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Sexual Orientation Policy Tally

The term “sexual orientation” is loosely defined as a person’s pattern of romantic or sexual attraction to people of the opposite sex or gender, the same sex or gender, or more than one sex or gender. Laws that explicitly mention sexual orientation primarily protect or harm lesbian, gay, and bisexual people. That said, transgender people who are lesbian, gay or bisexual can be affected by laws that explicitly mention sexual orientation.

Gender Identity Policy Tally

“Gender identity” is a person’s deeply-felt inner sense of being male, female, or something else or in-between. “Gender expression” refers to a person’s characteristics and behaviors such as appearance, dress, mannerisms and speech patterns that can be described as masculine, feminine, or something else. Gender identity and expression are independent of sexual orientation, and transgender people may identify as heterosexual, lesbian, gay or bisexual. Laws that explicitly mention “gender identity” or “gender identity and expression” primarily protect or harm transgender people. These laws also can apply to people who are not transgender, but whose sense of gender or manner of dress does not adhere to gender stereotypes.

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2018 LGBT Community Center Survey Report

The Bottom Line

  • The 2018 biennial LGBT Community Center Survey Report provides  a detailed picture of centers’ staff and boards, program priorities,  constituencies and services, infrastructure, fundraising, budgets, and technical assistance needs. The 2018 report finds that local community centers serving LGBT people  provide vital information, education, and health services to over 45,000 people each week.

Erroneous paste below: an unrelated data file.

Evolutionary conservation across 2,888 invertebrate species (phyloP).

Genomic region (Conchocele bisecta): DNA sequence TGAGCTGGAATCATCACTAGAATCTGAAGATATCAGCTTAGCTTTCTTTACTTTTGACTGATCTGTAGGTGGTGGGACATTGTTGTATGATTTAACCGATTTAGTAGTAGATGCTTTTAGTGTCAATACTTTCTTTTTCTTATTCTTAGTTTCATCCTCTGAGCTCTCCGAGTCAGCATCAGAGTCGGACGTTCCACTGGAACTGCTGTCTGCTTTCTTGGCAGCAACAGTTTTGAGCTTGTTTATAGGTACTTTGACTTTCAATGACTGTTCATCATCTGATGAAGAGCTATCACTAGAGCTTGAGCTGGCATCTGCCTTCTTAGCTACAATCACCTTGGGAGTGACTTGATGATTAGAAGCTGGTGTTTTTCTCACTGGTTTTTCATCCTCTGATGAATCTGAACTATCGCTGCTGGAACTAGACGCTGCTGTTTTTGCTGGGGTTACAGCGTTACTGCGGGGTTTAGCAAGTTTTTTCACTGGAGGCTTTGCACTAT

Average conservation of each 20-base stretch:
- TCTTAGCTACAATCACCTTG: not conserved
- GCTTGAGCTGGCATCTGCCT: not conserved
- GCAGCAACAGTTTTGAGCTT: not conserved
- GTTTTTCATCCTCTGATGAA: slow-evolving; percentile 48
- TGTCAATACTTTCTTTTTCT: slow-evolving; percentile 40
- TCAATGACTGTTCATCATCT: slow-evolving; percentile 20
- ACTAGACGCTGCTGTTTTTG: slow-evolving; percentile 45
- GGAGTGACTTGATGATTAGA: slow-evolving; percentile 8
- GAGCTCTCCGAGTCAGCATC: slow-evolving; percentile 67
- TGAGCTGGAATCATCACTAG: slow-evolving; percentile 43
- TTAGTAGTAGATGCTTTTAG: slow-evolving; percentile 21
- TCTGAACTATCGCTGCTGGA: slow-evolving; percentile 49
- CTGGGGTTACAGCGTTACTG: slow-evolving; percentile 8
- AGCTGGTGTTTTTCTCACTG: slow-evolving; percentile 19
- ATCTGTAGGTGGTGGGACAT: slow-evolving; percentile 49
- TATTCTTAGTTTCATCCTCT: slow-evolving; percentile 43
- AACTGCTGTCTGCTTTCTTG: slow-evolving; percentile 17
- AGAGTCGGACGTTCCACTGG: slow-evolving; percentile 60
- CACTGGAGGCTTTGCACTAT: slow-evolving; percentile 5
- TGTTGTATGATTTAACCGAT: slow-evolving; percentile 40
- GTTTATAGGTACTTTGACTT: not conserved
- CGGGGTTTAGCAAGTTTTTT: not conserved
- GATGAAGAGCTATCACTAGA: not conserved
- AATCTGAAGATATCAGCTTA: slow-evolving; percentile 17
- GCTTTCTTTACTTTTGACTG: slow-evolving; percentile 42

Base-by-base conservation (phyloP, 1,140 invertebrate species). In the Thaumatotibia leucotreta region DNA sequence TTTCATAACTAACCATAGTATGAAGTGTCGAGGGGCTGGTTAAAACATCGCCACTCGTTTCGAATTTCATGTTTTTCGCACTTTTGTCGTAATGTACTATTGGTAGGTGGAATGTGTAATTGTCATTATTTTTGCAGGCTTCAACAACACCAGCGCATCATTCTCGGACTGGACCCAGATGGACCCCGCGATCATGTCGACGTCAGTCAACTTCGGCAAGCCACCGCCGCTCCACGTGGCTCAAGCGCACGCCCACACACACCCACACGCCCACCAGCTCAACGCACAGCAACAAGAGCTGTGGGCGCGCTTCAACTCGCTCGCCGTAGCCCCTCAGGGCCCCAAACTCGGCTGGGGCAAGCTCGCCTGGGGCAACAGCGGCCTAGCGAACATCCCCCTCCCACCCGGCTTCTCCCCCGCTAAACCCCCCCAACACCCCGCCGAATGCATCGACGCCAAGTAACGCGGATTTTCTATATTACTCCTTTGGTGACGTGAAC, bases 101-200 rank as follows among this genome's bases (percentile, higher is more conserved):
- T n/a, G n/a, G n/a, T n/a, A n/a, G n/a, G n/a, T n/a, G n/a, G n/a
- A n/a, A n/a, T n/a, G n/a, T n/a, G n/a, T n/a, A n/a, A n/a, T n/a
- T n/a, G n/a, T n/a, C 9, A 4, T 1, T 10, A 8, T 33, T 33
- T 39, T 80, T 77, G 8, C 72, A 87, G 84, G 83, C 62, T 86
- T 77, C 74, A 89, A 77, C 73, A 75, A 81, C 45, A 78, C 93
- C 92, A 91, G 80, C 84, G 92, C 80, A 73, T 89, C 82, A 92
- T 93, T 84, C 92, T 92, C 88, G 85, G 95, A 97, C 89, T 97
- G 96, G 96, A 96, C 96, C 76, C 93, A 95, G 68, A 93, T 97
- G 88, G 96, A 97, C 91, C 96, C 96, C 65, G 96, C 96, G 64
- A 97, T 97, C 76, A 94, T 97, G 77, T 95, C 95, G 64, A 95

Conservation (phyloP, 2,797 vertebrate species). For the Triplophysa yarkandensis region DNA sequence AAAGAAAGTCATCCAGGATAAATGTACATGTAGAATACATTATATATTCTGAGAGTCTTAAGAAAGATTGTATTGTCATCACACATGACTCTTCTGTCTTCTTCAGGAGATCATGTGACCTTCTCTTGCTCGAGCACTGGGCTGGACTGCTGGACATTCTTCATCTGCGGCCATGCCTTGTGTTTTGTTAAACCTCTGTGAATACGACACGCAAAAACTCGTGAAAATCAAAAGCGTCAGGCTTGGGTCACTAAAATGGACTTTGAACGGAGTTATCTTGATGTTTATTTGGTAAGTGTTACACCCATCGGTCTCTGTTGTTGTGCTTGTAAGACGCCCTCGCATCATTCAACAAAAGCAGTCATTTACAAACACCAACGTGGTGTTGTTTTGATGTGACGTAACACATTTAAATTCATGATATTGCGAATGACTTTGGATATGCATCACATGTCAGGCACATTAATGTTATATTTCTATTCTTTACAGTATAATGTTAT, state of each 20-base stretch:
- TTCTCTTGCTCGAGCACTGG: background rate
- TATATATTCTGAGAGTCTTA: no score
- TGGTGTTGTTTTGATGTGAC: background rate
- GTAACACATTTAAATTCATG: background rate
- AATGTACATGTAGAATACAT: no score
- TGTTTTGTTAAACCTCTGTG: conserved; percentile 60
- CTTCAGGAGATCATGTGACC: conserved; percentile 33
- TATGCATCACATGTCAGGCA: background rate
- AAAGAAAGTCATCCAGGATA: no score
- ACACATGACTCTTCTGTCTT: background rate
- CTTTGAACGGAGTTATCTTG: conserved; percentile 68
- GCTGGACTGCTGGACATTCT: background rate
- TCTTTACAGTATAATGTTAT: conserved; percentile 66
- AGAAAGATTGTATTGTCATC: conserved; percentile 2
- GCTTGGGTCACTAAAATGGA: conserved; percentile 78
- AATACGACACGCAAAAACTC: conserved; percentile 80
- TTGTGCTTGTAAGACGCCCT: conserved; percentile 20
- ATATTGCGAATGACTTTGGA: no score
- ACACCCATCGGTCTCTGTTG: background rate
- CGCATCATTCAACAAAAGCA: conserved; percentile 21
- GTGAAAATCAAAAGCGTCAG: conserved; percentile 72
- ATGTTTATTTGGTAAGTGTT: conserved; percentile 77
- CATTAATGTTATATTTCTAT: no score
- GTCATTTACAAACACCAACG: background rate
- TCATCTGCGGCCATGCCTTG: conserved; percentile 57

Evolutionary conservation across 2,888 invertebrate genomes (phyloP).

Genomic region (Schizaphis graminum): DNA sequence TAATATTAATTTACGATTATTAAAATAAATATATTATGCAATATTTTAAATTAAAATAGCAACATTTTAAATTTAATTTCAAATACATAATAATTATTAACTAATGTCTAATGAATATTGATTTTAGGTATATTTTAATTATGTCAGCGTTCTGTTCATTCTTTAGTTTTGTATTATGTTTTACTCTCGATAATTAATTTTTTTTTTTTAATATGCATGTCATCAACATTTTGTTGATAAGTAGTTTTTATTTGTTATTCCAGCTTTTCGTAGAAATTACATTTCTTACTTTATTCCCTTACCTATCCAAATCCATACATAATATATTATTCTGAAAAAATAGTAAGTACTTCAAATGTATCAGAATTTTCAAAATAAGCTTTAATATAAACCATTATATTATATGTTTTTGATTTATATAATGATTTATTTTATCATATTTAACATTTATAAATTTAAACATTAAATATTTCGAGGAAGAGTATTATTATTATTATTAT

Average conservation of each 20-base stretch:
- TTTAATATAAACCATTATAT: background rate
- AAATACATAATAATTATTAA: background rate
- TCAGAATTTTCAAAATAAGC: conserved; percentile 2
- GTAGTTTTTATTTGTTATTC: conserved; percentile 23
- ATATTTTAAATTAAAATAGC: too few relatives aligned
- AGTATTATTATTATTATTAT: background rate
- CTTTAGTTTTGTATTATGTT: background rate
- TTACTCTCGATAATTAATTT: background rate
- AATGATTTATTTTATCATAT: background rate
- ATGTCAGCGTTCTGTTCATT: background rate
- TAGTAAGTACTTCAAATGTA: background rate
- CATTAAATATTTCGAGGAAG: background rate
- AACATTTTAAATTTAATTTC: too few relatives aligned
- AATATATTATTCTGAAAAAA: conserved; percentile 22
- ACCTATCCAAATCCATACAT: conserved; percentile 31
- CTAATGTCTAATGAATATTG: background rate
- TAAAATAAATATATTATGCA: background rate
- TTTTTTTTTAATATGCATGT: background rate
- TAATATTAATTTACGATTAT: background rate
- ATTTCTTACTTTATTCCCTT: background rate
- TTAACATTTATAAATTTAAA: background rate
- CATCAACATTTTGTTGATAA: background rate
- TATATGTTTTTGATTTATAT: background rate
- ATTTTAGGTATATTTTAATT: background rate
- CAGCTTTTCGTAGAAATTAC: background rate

Abstract

  • The LGBT Community Center Survey Report, prepared jointly by MAP and CenterLink and published  every two years, provides an overview of local lesbian, gay, bisexual,  and transgender (LGBT) community centers, including  their capacity, their programs and services, the people they serve, and  their technical assistance needs.


  • This year, the report  surveyed 128 centers located in 40 states, the District of Columbia, and  Puerto Rico, and provides a crucial snapshot of the centers that  provide vital services, programs and advocacy for LGBT  people. Among the report’s key findings: 
  • Participating LGBT centers serve 40,550 people in a typical week and refer nearly 5,550 individuals each week to other  agencies for services and assistance. 
  • The 113 centers that reported 2017 revenue data have combined revenue of $226.7 million. Small centers  projected an 18% increase in expense budgets from 2017 to 2018, while  large centers projected a 5% increase  from 2017 to 2018.
  • Nearly half  (47%) of all participating centers reported obtaining at least one  government grant (local, state, or federal) of over $10,000 in 2017.
  • Participating  centers employ nearly 2,000 paid staff and engage with more than 14,000 volunteers for nearly half a million volunteer hours annually.
  • Half  of LGBT community centers remain thinly staffed: 25% have no paid staff and rely solely on volunteers, and 32% have between one and five paid  staff. As expected, small centers with budgets of less than $150,000 are much more likely to have few or no paid staff; 56% of  small centers have no paid staff, while three-quarters (76%) of centers  with budgets over $150,000 have six or more paid staff. 
  • More than three-quarters of  centers (78%) that engage in policy-related activities work to advance policy at the local level, 67% at the state level, and 31% at the national level.

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